In other words: 19 million Americans needed some form of substance abuse treatment for drug or alcohol addiction during 2019 but did not receive it. It’s little wonder, then, that Volkow considers last year’s overdose deaths horrifying … because one of the ways in which they could be prevented are so difficult for those who need it to get it.
Even more alarming: The numbers seem to be getting worse. According to the Centers for Disease Control, provisional overdose data for the 12-month period ending in January 2021, the latest for which records are available, predicts a record high overdose number of 95,230 deaths.
National Recovery Month: Alcoholism
National Recovery Month isn’t just about calling attention to drug addiction resources: Alcohol is just as deadly, and according to the National Institute on Alcohol Abuse and Alcoholism (NIAAA), “An estimated 95,000 people (approximately 68,000 men and 27,000 women) die from alcohol-related causes annually, making alcohol the third-leading preventable cause of death in the United States.”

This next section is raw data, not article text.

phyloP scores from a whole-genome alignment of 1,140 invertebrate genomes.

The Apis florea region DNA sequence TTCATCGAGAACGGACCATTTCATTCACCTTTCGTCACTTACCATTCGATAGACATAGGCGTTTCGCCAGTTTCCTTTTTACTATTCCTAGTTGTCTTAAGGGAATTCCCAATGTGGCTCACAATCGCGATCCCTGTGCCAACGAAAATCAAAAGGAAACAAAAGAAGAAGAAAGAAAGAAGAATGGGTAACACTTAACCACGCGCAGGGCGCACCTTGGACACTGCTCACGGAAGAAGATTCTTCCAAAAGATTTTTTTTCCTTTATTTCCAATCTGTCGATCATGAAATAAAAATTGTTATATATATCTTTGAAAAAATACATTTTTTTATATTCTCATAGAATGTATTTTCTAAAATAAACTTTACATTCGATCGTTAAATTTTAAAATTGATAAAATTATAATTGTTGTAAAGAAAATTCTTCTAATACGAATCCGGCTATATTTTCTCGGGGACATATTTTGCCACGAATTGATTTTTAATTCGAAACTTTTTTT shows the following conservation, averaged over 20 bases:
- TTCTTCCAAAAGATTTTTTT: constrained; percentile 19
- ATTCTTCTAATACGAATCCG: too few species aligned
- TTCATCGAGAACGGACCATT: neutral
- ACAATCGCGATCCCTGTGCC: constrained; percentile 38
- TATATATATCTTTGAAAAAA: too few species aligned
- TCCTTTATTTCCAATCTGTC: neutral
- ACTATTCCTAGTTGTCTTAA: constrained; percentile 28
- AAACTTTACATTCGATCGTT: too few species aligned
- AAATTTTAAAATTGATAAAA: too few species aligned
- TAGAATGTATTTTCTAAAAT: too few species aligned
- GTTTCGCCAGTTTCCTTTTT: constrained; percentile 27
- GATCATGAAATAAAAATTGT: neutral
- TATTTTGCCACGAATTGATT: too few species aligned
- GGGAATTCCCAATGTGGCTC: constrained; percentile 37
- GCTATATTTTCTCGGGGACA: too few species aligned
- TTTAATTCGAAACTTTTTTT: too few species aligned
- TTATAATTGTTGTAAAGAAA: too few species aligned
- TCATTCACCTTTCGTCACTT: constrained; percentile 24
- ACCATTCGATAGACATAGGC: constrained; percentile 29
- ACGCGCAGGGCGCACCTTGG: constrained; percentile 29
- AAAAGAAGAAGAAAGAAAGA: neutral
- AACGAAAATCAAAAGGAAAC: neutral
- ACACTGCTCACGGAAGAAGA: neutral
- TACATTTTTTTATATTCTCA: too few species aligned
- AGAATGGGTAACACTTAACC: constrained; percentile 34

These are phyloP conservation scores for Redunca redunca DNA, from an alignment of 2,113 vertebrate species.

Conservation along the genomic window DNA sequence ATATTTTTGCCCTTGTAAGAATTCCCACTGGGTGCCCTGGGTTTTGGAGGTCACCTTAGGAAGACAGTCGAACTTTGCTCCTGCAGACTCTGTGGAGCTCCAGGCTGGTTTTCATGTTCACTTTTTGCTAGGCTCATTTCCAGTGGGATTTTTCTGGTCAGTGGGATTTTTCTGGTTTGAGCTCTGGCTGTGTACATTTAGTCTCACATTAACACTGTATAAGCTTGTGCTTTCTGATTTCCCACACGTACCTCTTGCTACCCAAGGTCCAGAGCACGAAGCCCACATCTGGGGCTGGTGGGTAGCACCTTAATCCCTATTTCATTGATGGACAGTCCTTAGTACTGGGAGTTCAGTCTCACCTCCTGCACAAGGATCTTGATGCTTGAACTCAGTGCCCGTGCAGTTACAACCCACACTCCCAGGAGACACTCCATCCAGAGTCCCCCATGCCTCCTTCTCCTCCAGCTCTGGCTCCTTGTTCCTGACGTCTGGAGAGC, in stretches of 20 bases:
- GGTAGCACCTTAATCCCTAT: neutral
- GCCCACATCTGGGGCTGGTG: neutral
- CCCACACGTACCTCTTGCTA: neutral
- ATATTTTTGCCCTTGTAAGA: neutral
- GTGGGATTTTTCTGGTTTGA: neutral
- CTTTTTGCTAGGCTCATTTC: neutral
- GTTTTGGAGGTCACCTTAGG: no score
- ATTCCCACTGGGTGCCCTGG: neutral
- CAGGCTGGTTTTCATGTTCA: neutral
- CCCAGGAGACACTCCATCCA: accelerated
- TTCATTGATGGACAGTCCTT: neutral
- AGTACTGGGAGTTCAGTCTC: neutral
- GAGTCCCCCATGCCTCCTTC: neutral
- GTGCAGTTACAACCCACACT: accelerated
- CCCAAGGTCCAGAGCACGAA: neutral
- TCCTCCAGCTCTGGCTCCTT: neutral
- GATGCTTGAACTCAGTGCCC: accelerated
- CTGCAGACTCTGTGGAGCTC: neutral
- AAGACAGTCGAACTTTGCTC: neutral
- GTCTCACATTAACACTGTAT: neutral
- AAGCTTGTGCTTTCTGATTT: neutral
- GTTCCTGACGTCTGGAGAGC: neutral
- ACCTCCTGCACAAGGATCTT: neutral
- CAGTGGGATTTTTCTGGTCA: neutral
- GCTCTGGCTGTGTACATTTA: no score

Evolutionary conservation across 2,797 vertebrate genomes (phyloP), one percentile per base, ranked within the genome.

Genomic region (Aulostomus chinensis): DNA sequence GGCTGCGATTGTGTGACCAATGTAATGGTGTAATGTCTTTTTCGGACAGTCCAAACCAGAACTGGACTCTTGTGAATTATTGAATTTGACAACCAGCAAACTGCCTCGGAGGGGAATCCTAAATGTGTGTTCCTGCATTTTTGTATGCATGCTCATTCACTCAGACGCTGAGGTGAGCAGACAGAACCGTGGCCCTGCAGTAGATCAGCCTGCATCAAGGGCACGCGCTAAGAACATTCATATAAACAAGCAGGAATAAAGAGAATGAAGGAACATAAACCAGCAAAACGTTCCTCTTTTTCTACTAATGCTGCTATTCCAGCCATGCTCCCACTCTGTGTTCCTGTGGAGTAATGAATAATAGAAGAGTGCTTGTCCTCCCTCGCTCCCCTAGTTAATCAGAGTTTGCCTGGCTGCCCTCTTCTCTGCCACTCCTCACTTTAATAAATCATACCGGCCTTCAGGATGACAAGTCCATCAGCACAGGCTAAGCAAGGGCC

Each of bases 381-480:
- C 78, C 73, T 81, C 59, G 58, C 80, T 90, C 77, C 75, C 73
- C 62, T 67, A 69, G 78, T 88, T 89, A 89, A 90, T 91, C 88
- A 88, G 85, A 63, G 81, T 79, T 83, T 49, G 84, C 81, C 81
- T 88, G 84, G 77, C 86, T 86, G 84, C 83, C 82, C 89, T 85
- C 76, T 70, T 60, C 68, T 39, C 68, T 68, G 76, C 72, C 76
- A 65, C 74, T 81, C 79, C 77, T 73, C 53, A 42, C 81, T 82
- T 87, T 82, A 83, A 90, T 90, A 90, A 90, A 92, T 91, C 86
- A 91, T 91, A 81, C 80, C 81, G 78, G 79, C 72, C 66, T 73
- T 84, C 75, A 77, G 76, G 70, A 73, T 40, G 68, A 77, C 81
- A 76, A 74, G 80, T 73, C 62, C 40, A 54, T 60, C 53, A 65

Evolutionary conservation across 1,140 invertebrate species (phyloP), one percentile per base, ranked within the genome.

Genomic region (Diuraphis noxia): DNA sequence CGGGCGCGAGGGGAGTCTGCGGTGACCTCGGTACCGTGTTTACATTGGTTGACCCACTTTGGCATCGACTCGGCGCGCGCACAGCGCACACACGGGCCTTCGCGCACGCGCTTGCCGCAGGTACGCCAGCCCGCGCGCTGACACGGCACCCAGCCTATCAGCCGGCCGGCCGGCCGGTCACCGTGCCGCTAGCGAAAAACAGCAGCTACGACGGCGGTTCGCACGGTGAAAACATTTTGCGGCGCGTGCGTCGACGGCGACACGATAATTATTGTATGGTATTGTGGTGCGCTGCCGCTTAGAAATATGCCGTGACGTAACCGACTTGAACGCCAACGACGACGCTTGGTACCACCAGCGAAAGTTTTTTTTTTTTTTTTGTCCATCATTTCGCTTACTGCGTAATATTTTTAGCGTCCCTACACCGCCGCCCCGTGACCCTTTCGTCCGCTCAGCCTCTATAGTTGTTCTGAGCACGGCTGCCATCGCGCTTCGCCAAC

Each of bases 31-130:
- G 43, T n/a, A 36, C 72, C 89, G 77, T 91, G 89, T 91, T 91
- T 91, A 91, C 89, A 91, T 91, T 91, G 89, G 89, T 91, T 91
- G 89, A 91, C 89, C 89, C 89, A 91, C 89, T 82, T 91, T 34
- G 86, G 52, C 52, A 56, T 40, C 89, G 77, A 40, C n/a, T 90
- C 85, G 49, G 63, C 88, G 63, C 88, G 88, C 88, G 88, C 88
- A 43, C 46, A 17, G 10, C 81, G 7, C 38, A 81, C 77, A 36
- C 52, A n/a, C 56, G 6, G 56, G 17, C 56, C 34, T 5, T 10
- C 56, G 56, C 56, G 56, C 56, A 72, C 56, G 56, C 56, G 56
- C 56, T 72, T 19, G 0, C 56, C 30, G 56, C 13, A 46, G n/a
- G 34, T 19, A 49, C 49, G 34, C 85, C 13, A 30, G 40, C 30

In addition, the NIAAA reports:
- In 2019, 25.8 percent of people ages 18 and older reported that they engaged in binge drinking in the past month … and 6.3 percent reported that they engaged in heavy alcohol use in the past month.”
- In 2019, Almost 15 million people qualified for a diagnosis of alcohol use disorder (AUD), the clinical terminology for alcoholism.
- Perhaps even more alarmingly, almost 414,000 adolescents ages 12-17 also qualified as having an AUD in 2019.
- “In 2019, alcohol-impaired driving fatalities accounted for 10,142 deaths (28.0 percent of overall driving fatalities).”
On top of that, the organization reports, a troubling new trend has emerged over the past year: high-intensity drinking, “defined as consuming alcohol at levels that are two or more times the gender-specific binge drinking thresholds.” Those who drank at twice the binge-drinking thresholds “were 70 times more likely to have an alcohol-related emergency department (ED) visit,” while “those who consumed alcohol at 3 times the gender-specific binge thresholds were 93 times more likely to have an alcohol-related ED visit.”
And yet despite those numbers, the rate of those needing treatment for drinking problems is just as small as it is for those who need drug rehab. Only about 7.3% of adults who needed treatment for an AUD in the past year actually received it, another reason that National Recovery Month is more pertinent than ever.
So What Can You Do?